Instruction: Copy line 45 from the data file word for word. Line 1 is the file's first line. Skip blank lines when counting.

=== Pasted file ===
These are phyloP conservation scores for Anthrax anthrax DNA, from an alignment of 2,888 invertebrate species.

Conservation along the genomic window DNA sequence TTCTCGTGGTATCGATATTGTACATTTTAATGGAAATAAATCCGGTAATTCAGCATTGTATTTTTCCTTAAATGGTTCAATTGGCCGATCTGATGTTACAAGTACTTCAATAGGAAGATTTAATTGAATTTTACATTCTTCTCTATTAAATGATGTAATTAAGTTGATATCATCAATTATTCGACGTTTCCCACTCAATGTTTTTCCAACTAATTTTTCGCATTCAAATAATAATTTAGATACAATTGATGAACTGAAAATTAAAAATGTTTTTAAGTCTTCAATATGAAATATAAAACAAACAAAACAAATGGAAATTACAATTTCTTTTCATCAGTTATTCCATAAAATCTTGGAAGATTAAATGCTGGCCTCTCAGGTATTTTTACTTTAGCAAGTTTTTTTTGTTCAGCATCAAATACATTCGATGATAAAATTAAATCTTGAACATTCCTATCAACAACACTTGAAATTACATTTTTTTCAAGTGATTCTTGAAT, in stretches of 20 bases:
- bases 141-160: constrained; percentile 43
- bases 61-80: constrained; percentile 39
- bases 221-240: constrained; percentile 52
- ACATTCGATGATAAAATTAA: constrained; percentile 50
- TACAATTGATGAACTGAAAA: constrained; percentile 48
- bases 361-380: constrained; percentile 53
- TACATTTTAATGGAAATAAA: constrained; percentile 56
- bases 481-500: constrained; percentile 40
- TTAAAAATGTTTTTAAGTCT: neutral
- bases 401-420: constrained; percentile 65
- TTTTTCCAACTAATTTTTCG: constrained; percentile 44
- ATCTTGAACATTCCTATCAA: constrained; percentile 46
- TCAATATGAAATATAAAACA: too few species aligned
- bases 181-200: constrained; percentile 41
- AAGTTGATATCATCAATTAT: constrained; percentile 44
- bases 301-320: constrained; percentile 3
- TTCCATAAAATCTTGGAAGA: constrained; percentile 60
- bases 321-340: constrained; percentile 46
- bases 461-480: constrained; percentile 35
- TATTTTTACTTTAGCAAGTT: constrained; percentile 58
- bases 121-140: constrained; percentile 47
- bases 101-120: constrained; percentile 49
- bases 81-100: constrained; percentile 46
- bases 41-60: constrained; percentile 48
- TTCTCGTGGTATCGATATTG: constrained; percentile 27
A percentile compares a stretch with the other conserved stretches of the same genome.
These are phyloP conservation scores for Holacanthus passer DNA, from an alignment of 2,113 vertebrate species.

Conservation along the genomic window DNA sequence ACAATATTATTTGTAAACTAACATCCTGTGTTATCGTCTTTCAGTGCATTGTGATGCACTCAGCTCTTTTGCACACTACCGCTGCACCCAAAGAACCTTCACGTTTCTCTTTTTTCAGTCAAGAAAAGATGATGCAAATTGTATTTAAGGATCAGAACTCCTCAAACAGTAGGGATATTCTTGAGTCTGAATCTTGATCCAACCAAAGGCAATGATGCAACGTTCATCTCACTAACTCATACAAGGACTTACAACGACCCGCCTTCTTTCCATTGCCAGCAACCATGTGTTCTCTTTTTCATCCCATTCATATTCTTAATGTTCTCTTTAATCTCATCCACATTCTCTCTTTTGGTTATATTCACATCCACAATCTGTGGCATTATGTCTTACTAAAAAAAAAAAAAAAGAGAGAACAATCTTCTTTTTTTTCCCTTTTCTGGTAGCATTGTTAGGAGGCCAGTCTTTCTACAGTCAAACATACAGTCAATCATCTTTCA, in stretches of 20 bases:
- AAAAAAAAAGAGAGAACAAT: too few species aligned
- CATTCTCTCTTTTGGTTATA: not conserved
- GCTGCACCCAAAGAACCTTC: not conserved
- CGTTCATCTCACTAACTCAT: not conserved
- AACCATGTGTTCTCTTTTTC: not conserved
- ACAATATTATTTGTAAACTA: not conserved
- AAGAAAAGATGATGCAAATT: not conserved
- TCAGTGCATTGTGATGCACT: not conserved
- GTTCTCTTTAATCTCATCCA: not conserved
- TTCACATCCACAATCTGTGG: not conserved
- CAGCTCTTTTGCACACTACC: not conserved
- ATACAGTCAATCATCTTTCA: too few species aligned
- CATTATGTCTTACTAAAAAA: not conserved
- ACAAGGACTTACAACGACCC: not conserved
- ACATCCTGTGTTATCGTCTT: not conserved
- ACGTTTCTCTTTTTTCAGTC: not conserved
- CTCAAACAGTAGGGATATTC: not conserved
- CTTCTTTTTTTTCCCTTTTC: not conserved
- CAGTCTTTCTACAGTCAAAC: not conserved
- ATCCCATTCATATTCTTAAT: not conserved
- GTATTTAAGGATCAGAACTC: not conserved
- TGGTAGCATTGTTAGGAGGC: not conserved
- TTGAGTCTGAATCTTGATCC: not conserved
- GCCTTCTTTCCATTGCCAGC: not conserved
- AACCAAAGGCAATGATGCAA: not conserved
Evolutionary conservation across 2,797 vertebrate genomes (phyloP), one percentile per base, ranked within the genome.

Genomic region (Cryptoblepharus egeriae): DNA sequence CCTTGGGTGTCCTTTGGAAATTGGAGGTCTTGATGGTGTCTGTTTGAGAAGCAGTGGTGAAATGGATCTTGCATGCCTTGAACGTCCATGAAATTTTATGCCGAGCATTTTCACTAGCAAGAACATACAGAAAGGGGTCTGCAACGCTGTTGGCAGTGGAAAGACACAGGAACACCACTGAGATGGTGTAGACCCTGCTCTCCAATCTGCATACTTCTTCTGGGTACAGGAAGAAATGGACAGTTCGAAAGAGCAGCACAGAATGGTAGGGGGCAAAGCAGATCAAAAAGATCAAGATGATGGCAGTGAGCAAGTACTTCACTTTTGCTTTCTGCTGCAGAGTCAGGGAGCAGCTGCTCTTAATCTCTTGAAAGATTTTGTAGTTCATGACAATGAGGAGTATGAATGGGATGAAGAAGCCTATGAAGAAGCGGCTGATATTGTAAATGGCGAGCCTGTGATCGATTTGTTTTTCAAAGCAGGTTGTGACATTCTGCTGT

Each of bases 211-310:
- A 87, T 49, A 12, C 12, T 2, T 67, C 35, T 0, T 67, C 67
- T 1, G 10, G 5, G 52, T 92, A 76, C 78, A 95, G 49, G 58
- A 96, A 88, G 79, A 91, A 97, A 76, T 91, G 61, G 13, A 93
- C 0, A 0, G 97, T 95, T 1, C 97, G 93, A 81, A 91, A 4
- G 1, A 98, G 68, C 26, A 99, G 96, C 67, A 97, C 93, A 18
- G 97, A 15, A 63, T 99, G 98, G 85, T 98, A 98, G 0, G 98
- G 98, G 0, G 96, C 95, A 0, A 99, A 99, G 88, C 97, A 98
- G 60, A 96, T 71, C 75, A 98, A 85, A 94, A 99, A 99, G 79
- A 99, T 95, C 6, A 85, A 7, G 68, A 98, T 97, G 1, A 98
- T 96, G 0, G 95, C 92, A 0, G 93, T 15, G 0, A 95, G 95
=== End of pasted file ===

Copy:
- ACATCCTGTGTTATCGTCTT: not conserved